Some Git GUI products aim to simplify Git “for the masses”. In the process they managed to do a terrible job of the most essential function, visualizing and understanding the commit tree. Beware of a tool which resists showing you this tree. Even following our practices described here (where master will be a straight line most of the time), it is necessary frequently to understand a bunch of concurrent possibly tangled branches when a project is under heavy many-developer work. The right GUI makes this fast and easy.

Churn

I think the Git community is now on the third major mechanism for subproject use. We avoid subprojects as much as possible, but experience some frustration when we must use it.

Revisionist history

Our approach clearly and intentionally yields a revisionist, streamlines history. As described above, the resulting history is crafted for understanding, and for (rarely) backing out the final set of related changes for some work rather than miscellaneous partial changes. Still, some people are uncomfortable with the revisionism, and prefer a full record of every step along the way. This is a trade-off, where we have found the revisionist approach has more upside than downside.

Discipline needed

Even with the restrictions, it still requires discipline, to avoid creating a branch from a spot in history (something not on master) that will change in the future.

The Oasis Digital Spectrum of Services

In the early years of Oasis Digital, we offered exactly one service: outsourced software development contracting. Since then, we’ve expanded to a spectrum of related services. The result doesn’t fit in an “elevator pitch”, but it meets the needs of customers much better. Our “spectrum of services” will be more clear on our main website and elsewhere over time, but this blog post explains it as succinctly as we can. Ranked in approximate order from smallest to largest, we offer:

1) Free technical content

Our expert developers/trainers speak and write about relevant technical topics, and the results are almost always freely available: talks on our YouTube channel, posts on our blog, our twitter accounts, and so on. Further, we attend various conferences and are always happy to speak to people who come talk with us there.

2) Tickets to public classes

We teach on several technical topics, most prominently Angular Boot Camp. Class tickets are a great fit for an individual developer or small group, who can purchase, then attend online or in person around the US and occasionally around the world.

3) Private training classes

To train a whole team at once, we offer private classes, both online and in-person. Private classes can also easily be extended with add-on days of customized consulting and training, for customers looking for added value. Some customers engage us for a series of private classes.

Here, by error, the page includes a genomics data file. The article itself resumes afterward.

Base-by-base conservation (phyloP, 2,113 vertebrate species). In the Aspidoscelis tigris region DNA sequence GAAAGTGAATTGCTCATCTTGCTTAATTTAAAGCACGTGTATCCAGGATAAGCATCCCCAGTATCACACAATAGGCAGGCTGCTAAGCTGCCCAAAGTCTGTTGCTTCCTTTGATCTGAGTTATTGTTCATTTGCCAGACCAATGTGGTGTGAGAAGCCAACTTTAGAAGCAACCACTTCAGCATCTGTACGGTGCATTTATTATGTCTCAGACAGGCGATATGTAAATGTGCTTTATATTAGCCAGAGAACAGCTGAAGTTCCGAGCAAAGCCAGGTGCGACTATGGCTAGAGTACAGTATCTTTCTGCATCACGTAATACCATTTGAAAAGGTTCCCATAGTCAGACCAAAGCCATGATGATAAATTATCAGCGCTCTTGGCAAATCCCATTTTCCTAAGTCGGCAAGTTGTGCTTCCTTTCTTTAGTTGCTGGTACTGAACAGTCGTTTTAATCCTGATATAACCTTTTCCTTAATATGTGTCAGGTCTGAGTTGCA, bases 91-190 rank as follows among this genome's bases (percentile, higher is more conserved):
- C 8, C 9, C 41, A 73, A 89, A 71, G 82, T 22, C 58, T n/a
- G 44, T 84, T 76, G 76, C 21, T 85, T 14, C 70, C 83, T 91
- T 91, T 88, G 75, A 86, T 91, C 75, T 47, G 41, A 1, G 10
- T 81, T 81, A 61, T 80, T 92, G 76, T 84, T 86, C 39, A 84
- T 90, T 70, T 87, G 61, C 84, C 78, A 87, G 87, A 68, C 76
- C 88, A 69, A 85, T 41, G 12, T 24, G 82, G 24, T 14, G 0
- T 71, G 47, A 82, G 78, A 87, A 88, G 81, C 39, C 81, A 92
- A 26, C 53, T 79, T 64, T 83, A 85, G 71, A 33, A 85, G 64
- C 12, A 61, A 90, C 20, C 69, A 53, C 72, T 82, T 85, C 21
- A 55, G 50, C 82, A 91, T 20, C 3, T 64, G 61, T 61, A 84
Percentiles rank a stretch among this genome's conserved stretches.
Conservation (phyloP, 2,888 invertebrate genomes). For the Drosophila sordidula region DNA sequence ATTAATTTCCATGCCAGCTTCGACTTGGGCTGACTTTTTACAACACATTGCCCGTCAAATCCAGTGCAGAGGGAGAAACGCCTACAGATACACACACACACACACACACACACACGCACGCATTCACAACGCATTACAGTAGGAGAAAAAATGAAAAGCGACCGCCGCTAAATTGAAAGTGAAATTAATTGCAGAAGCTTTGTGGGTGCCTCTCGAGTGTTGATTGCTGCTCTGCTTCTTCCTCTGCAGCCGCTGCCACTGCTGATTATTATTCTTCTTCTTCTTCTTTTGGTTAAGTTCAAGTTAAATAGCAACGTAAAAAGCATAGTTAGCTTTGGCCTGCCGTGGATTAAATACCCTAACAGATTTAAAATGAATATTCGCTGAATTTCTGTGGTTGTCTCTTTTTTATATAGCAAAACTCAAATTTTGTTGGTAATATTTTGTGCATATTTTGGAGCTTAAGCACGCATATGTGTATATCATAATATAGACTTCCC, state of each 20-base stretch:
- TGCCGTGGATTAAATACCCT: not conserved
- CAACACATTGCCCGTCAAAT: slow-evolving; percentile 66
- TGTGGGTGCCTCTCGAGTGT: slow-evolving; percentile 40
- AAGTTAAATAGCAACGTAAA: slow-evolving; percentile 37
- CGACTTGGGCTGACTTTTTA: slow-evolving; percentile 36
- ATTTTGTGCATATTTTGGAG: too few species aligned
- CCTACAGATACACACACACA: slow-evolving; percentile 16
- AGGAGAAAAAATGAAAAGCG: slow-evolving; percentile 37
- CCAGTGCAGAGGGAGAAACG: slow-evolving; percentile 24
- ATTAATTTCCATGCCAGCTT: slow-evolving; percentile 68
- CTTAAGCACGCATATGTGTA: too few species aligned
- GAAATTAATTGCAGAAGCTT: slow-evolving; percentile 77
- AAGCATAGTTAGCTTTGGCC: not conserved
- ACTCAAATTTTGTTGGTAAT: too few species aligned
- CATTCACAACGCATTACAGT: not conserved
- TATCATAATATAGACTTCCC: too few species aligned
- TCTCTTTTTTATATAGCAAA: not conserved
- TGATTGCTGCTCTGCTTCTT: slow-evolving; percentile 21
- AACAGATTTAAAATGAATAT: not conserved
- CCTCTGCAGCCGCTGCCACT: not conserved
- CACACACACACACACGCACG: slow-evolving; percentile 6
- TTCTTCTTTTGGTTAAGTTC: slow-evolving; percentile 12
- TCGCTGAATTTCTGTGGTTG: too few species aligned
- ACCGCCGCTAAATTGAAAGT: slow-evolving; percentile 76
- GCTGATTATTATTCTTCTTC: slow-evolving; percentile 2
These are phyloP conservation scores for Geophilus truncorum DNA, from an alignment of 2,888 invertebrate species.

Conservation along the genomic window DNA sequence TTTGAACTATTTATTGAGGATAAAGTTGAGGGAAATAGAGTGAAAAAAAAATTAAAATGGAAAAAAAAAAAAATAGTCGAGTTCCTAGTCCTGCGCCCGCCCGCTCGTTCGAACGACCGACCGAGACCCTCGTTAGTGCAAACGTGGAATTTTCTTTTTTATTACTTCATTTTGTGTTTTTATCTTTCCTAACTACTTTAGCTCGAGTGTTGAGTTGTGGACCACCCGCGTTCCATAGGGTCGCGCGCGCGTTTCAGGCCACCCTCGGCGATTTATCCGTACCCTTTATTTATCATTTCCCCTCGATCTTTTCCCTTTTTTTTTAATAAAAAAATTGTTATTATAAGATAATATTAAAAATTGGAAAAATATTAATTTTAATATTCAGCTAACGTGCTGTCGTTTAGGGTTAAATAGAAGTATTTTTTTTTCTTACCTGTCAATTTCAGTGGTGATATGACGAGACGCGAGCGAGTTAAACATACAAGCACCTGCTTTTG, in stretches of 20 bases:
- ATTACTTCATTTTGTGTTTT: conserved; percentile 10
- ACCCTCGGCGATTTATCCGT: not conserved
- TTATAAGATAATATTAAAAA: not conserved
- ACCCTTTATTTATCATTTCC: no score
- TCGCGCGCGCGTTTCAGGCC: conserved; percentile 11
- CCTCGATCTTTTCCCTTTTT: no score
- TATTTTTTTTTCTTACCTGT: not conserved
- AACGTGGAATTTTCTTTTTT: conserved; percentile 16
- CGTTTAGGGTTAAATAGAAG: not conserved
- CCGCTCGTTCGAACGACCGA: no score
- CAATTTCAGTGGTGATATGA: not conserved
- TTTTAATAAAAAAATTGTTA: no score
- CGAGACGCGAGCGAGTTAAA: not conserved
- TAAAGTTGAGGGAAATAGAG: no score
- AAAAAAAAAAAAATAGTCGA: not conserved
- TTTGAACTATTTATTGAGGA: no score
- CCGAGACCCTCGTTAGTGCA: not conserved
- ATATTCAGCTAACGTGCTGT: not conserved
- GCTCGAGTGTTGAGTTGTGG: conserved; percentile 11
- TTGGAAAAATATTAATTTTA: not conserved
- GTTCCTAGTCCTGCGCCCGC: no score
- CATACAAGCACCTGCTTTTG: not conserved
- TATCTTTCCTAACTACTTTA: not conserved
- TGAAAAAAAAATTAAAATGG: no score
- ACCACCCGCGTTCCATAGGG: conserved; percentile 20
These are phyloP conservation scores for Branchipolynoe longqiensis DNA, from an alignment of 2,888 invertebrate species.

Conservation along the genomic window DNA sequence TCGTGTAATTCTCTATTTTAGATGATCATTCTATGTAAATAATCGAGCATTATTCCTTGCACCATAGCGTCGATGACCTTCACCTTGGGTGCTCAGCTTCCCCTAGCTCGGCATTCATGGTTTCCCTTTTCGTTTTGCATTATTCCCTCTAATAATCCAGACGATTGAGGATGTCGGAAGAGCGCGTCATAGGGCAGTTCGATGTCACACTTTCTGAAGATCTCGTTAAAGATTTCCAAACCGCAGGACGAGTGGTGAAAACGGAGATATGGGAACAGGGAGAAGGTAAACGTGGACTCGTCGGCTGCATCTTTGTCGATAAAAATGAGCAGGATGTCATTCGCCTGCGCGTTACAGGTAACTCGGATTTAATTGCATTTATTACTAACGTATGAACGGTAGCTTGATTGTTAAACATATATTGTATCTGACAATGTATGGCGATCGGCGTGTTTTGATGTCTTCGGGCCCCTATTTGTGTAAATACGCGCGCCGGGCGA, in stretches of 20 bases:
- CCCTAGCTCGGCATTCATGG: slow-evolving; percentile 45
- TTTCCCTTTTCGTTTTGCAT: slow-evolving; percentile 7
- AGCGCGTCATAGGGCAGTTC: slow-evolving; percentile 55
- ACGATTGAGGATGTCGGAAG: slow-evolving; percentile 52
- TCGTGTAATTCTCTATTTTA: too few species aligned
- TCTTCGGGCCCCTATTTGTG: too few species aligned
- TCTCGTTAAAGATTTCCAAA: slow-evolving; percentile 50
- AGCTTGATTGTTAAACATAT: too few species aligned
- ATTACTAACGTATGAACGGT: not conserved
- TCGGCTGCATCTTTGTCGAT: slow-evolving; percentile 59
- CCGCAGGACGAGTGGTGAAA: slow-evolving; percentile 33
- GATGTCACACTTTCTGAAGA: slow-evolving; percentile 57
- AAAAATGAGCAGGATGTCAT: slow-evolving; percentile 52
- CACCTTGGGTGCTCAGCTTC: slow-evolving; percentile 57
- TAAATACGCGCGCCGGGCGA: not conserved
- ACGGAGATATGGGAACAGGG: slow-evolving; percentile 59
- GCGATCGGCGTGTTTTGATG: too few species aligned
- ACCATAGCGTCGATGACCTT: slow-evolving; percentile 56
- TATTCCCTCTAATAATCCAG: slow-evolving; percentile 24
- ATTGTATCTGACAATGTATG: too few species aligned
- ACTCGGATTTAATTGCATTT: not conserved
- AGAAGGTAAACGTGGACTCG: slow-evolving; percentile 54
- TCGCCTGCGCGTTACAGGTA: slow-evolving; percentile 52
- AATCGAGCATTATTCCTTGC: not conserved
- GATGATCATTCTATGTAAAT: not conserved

4) Application assessment

An application assessment is a short consulting engagement (typically 1 week, with 1 or 2 of our experts) in which we meet with a new customer in-depth, to assess an application (or understand the vision of an application). The assessment includes a written report, and (if needed) a proposal for future recommended work.

5) Ongoing expert assistance

Oasis Digital can provide ongoing expert assistance, in a retainer-like arrangement. We regularly meet with your developers, to help with questions, issues, code review, design guidance, and implementation of key areas. We have different packages depending on how much assistance each month you need.

6) Agile product development

In an Agile development project, a Oasis Digital works with a customer on an iterative basis, prioritizing features (“stories”), responding to changes and guidance. Such a project is especially amenable when the product vision is established but feature needs are still evolving. An Agile project is straightforward to contract and price (based on the team size), and can start quickly then last as long as needed. We often begin Agile projects with Oasis Digital developers, then gradually integrate customer developers over time for an eventual handover. The project style is also well suited when Oasis Digital is joining an existing effort already in progress.

7) Scoped product development

In a scope product/project, the features needed are worked out in advance (a scoping effort might be part of an application assessment, for example) so that Oasis Digital can provide a price and schedule to achieve that known list of features and surrounding goals. This style of project is decidedly less agile (changes and additional features are generally implemented after successful delivery of the initial scope), but can also ultimately be more efficient – our experts are especially adept at skipping directly to a high quality approach, avoiding false starts and reducing rework during iteration.